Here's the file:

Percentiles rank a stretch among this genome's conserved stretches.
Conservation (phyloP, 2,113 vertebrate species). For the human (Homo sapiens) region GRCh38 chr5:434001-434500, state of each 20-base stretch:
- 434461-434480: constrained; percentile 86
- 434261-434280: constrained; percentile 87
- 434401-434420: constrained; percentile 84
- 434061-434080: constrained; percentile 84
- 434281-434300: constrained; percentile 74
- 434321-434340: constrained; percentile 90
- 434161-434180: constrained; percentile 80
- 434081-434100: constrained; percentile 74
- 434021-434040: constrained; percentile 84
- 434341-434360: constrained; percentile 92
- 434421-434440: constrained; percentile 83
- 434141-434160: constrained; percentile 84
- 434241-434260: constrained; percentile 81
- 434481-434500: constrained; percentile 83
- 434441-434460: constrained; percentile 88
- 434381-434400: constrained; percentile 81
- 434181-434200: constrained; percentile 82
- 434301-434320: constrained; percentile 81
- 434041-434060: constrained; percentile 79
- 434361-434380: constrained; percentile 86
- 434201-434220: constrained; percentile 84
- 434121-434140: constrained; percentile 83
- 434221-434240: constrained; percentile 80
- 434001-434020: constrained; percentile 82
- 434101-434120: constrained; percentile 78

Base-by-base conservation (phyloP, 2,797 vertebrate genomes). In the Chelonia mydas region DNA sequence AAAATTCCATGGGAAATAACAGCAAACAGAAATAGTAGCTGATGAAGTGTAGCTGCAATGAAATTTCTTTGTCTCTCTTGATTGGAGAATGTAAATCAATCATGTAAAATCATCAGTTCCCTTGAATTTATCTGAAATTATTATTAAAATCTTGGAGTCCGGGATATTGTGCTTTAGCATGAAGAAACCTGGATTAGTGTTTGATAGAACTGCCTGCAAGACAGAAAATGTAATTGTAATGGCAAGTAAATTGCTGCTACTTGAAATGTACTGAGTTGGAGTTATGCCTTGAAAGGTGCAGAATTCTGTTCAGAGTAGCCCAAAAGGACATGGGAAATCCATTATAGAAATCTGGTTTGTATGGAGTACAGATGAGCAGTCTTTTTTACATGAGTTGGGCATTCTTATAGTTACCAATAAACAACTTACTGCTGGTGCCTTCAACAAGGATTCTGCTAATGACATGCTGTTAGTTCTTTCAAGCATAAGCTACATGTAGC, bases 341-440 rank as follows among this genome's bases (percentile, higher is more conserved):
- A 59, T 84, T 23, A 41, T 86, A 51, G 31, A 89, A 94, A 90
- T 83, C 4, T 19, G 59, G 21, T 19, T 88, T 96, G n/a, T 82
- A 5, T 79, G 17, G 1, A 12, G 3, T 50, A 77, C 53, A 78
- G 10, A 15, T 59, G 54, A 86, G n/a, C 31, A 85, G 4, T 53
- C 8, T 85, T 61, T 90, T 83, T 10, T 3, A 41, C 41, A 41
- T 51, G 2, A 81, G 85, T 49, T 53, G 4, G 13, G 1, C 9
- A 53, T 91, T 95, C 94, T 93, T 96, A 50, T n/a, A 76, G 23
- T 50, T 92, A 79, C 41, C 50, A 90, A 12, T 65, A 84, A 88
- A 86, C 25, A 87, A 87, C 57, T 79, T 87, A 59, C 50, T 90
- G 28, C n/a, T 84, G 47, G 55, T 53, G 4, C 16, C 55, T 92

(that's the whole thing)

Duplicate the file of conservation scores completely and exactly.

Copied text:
Percentiles rank a stretch among this genome's conserved stretches.
Conservation (phyloP, 2,113 vertebrate species). For the human (Homo sapiens) region GRCh38 chr5:434001-434500, state of each 20-base stretch:
- 434461-434480: constrained; percentile 86
- 434261-434280: constrained; percentile 87
- 434401-434420: constrained; percentile 84
- 434061-434080: constrained; percentile 84
- 434281-434300: constrained; percentile 74
- 434321-434340: constrained; percentile 90
- 434161-434180: constrained; percentile 80
- 434081-434100: constrained; percentile 74
- 434021-434040: constrained; percentile 84
- 434341-434360: constrained; percentile 92
- 434421-434440: constrained; percentile 83
- 434141-434160: constrained; percentile 84
- 434241-434260: constrained; percentile 81
- 434481-434500: constrained; percentile 83
- 434441-434460: constrained; percentile 88
- 434381-434400: constrained; percentile 81
- 434181-434200: constrained; percentile 82
- 434301-434320: constrained; percentile 81
- 434041-434060: constrained; percentile 79
- 434361-434380: constrained; percentile 86
- 434201-434220: constrained; percentile 84
- 434121-434140: constrained; percentile 83
- 434221-434240: constrained; percentile 80
- 434001-434020: constrained; percentile 82
- 434101-434120: constrained; percentile 78

Base-by-base conservation (phyloP, 2,797 vertebrate genomes). In the Chelonia mydas region DNA sequence AAAATTCCATGGGAAATAACAGCAAACAGAAATAGTAGCTGATGAAGTGTAGCTGCAATGAAATTTCTTTGTCTCTCTTGATTGGAGAATGTAAATCAATCATGTAAAATCATCAGTTCCCTTGAATTTATCTGAAATTATTATTAAAATCTTGGAGTCCGGGATATTGTGCTTTAGCATGAAGAAACCTGGATTAGTGTTTGATAGAACTGCCTGCAAGACAGAAAATGTAATTGTAATGGCAAGTAAATTGCTGCTACTTGAAATGTACTGAGTTGGAGTTATGCCTTGAAAGGTGCAGAATTCTGTTCAGAGTAGCCCAAAAGGACATGGGAAATCCATTATAGAAATCTGGTTTGTATGGAGTACAGATGAGCAGTCTTTTTTACATGAGTTGGGCATTCTTATAGTTACCAATAAACAACTTACTGCTGGTGCCTTCAACAAGGATTCTGCTAATGACATGCTGTTAGTTCTTTCAAGCATAAGCTACATGTAGC, bases 341-440 rank as follows among this genome's bases (percentile, higher is more conserved):
- A 59, T 84, T 23, A 41, T 86, A 51, G 31, A 89, A 94, A 90
- T 83, C 4, T 19, G 59, G 21, T 19, T 88, T 96, G n/a, T 82
- A 5, T 79, G 17, G 1, A 12, G 3, T 50, A 77, C 53, A 78
- G 10, A 15, T 59, G 54, A 86, G n/a, C 31, A 85, G 4, T 53
- C 8, T 85, T 61, T 90, T 83, T 10, T 3, A 41, C 41, A 41
- T 51, G 2, A 81, G 85, T 49, T 53, G 4, G 13, G 1, C 9
- A 53, T 91, T 95, C 94, T 93, T 96, A 50, T n/a, A 76, G 23
- T 50, T 92, A 79, C 41, C 50, A 90, A 12, T 65, A 84, A 88
- A 86, C 25, A 87, A 87, C 57, T 79, T 87, A 59, C 50, T 90
- G 28, C n/a, T 84, G 47, G 55, T 53, G 4, C 16, C 55, T 92